Reformed and Conservative

How did “gospel-centered” turn into a fixture of evangelical and Reformed rhetoric? It is often difficult to prove intellectual causation, because most people do not explicitly tell us “I started believing [a certain idea] because I read [a certain text].” But it seems likely that two of the primary catalysts of the evangelical trend toward “gospel-centered” were the founding of TGC in 2005, and the 2006 publication of Graeme Goldsworthy’s Gospel-Centered Hermeneutics.

Goldsworthy is an Australian Anglican theologian who previously taught at Moore Theological College in Sydney. Some of what Goldsworthy posited in his book sounded like Althaus, in the sense that a gospel-centered hermeneutics “must be based on the person of Jesus Christ.” But for Goldsworthy, such interpretation does not stand above the text of the Bible, but accords with the focus of Scripture. The “redemptive revelation, the word of God, is focused on Jesus Christ,” he concludes.

A gospel-centered hermeneutics must be based on the person of Jesus Christ.

Justin Taylor did a note on Goldsworthy’s book at TGC in 2006. Sinclair Ferguson published In Christ Alone: Living the Gospel-Centered Life in 2007, and by 2010 the gospel-centered dam seemed to have burst. By 2011, Matt Chandler and Trevin Wax were noting how frequently “gospel-centered” was being used, and in Counterfeit Gospels (2011) Wax called it a “buzzword.”

TGC fueled the buzz, too. TGC’s “Theological Vision for Ministry,” one of its “Foundation Documents,” uses “gospel-centered” repeatedly. TGC and Crossway published D. A. Carson and Tim Keller’s Gospel-Centered Ministry in 2011. My recent search of “gospel-centered” at TGC’s website yielded 8,612 hits.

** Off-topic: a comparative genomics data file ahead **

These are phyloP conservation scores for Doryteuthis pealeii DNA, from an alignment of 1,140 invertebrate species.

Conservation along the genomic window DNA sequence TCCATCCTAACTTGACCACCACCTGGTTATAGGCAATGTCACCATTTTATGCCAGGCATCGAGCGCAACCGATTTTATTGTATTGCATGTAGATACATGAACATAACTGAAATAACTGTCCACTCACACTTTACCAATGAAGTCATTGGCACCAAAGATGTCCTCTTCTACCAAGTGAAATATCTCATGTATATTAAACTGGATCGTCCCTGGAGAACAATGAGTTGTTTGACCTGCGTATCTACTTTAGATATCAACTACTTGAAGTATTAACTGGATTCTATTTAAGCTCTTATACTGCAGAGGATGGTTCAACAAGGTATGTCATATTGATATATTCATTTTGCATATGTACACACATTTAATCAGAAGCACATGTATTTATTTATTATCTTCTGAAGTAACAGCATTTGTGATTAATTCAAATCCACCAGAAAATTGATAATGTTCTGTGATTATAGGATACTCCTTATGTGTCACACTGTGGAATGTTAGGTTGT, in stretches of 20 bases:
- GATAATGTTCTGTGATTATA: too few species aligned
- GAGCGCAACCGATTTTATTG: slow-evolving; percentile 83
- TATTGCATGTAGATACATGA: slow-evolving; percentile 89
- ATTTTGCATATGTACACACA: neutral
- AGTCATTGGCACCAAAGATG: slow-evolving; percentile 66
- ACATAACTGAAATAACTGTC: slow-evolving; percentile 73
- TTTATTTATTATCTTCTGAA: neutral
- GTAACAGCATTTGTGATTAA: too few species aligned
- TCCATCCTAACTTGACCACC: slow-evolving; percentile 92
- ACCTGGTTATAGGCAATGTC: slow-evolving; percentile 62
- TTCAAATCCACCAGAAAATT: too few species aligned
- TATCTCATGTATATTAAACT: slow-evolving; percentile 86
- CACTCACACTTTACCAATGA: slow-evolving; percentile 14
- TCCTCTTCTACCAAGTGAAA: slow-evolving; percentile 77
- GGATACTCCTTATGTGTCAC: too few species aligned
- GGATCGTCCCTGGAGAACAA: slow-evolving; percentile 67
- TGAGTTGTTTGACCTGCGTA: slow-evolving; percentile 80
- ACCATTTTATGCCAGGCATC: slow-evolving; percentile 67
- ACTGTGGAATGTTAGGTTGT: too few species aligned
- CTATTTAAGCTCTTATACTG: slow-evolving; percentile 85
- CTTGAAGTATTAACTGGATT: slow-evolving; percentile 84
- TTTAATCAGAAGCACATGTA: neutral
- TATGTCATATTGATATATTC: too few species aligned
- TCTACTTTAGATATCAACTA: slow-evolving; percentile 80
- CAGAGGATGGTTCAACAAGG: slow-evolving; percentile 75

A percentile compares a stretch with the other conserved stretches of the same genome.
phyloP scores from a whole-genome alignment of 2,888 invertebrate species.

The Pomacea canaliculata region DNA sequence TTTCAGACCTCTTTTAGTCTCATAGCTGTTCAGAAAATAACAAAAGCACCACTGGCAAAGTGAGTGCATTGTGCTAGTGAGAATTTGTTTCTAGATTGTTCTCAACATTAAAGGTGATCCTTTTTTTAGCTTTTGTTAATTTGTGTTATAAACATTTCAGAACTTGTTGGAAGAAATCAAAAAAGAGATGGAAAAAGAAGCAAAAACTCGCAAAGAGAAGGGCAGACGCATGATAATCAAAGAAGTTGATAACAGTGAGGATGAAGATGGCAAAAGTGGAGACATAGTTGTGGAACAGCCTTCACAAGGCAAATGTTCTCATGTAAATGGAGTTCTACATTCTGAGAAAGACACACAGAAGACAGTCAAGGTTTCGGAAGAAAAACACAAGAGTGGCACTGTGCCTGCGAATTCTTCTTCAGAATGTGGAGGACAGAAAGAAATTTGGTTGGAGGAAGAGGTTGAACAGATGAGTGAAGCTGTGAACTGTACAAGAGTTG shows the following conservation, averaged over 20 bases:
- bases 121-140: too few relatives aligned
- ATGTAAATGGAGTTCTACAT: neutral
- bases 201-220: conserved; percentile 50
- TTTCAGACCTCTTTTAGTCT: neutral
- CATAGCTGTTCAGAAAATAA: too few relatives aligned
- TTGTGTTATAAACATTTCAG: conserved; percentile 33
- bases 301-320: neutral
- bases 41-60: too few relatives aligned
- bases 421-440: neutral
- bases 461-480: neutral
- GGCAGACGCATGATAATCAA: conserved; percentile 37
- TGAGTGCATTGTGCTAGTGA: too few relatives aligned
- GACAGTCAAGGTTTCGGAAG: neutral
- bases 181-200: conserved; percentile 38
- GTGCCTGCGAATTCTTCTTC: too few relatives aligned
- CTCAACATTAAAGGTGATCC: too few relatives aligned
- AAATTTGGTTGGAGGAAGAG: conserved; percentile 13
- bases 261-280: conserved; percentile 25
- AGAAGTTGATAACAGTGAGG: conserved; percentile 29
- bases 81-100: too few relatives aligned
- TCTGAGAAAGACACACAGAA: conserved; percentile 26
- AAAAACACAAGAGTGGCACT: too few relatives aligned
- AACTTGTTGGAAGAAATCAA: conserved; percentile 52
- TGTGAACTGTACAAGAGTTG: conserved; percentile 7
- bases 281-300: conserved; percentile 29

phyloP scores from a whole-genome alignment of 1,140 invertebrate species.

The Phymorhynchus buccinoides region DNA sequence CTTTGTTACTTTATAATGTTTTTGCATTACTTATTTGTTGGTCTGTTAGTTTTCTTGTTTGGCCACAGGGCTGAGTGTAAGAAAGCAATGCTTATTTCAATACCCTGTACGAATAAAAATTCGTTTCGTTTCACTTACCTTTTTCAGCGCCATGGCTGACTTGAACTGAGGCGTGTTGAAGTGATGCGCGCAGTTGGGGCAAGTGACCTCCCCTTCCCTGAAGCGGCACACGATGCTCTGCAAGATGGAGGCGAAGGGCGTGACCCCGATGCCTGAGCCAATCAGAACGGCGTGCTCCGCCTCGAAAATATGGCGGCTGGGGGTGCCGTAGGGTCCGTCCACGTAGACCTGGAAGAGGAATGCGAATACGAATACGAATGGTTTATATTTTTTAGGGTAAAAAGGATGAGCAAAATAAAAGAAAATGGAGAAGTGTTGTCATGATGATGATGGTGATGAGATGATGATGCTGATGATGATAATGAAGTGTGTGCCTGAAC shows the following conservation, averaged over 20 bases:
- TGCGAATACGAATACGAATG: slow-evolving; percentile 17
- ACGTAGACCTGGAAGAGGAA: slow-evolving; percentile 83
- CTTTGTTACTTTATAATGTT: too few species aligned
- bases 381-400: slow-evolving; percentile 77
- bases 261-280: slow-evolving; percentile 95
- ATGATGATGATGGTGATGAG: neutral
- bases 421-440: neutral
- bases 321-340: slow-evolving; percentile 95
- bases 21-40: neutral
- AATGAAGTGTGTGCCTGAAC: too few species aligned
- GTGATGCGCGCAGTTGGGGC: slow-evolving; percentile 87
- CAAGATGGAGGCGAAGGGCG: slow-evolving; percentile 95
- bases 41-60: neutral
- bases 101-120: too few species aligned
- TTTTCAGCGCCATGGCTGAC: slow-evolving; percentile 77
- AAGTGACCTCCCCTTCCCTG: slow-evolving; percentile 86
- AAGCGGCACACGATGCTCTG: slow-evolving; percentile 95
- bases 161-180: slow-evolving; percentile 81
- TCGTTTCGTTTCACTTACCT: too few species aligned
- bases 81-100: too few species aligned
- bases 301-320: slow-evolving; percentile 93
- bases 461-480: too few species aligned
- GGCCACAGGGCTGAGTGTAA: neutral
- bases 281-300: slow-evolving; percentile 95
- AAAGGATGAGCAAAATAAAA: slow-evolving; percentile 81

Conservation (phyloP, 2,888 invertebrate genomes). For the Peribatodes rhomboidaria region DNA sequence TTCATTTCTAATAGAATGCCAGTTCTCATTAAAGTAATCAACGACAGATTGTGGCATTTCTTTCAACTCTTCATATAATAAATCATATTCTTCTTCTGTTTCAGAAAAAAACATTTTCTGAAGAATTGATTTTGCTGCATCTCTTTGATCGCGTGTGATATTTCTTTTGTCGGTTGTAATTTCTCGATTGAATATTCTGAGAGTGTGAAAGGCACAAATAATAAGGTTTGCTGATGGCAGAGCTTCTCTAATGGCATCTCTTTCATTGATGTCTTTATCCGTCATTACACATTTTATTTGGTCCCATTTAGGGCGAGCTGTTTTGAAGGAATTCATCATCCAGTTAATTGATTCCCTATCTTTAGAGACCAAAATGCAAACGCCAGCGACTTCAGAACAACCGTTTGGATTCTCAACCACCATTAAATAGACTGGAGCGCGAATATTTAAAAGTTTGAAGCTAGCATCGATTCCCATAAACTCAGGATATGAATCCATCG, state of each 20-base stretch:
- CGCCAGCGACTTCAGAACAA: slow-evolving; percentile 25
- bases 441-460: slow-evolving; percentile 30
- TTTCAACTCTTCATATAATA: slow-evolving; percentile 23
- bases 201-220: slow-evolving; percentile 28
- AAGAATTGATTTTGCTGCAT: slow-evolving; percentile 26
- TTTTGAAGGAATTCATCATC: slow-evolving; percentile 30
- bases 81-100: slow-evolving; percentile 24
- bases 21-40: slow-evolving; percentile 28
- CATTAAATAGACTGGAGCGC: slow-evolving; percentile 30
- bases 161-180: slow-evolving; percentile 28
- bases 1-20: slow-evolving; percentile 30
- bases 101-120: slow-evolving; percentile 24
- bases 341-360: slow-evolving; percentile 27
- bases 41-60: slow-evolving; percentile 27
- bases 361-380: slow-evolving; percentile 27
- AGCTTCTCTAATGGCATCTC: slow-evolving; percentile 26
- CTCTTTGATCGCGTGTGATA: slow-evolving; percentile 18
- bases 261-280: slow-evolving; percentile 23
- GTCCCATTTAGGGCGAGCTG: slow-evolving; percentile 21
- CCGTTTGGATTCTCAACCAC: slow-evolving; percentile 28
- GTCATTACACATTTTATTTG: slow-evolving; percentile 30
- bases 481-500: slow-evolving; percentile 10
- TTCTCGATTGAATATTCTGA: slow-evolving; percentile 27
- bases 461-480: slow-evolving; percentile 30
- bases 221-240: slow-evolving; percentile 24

“For TGC, the term was shorthand for the three things—an emphasis on preaching and evangelism, a hat tip to the grace emphasis of the Reformed tradition, and a biblical-theological emphasis that saw the entire canon pointing forward to Jesus Christ,” said Tim Keller, who was also using the term at Redeemer Presbyterian Church to distinguish it from fundamentalist churches on the right and mainline churches on the left.

Too Gospel-Centered?

By 2010 one can start to see notes of doubt about the gospel-centered trend, however. Dane Ortlund raised concerns at TGC about the possibility of being “Too Gospel-Centered.” He concluded that the wise approach was to distinguish between the biblical wheat and the trendy chaff within the concept.

Such reservations have appeared regularly at evangelical and Reformed outlets in the past decade. In 2019, Desiring God posted a John Piper message in which he suggested that putting all one’s focus on forgiveness and justification might detract from the joyful emphasis on Christian obedience.

In 2020, 9Marks did a journal issue on “What’s Wrong with Gospel-Centered Preaching Today?” It was inspired by TGC Council member David Helm, who noted the risk that in a rush to be gospel-centered (as 9Marks’ Jonathan Leeman explained), “young preachers would get lazy, not pay close attention to their texts, and move toward Christ too quickly. They wouldn’t do careful exegetical work; or preach the point of their particular texts; or take canonically responsible ways of moving toward the gospel.”

Ironically, such exegetical laziness would, in effect, return “gospel-centered” preaching to the type of biblical interpretation recommended by modernists such as Althaus, who believed we should primarily preach Christ because the biblical text wasn’t always reliable or edifying. Whatever evangelical or Reformed gospel-centered preaching means, it must always steer us back to close study of the whole divinely inspired Bible.

Ngram suggests that by 2019, the use of “gospel-centered” had begun to decline a bit. But the concept seems certain to endure as a cautionary reminder, especially as evangelical churches face temptations to focus inordinately on other issues, from politics to moralism to “life management” strategies. If gospel-centered means that we constantly return to the message of salvation through Christ alone, a message derived from the perfectly authoritative Word of God, then by all means let’s be gospel-centered!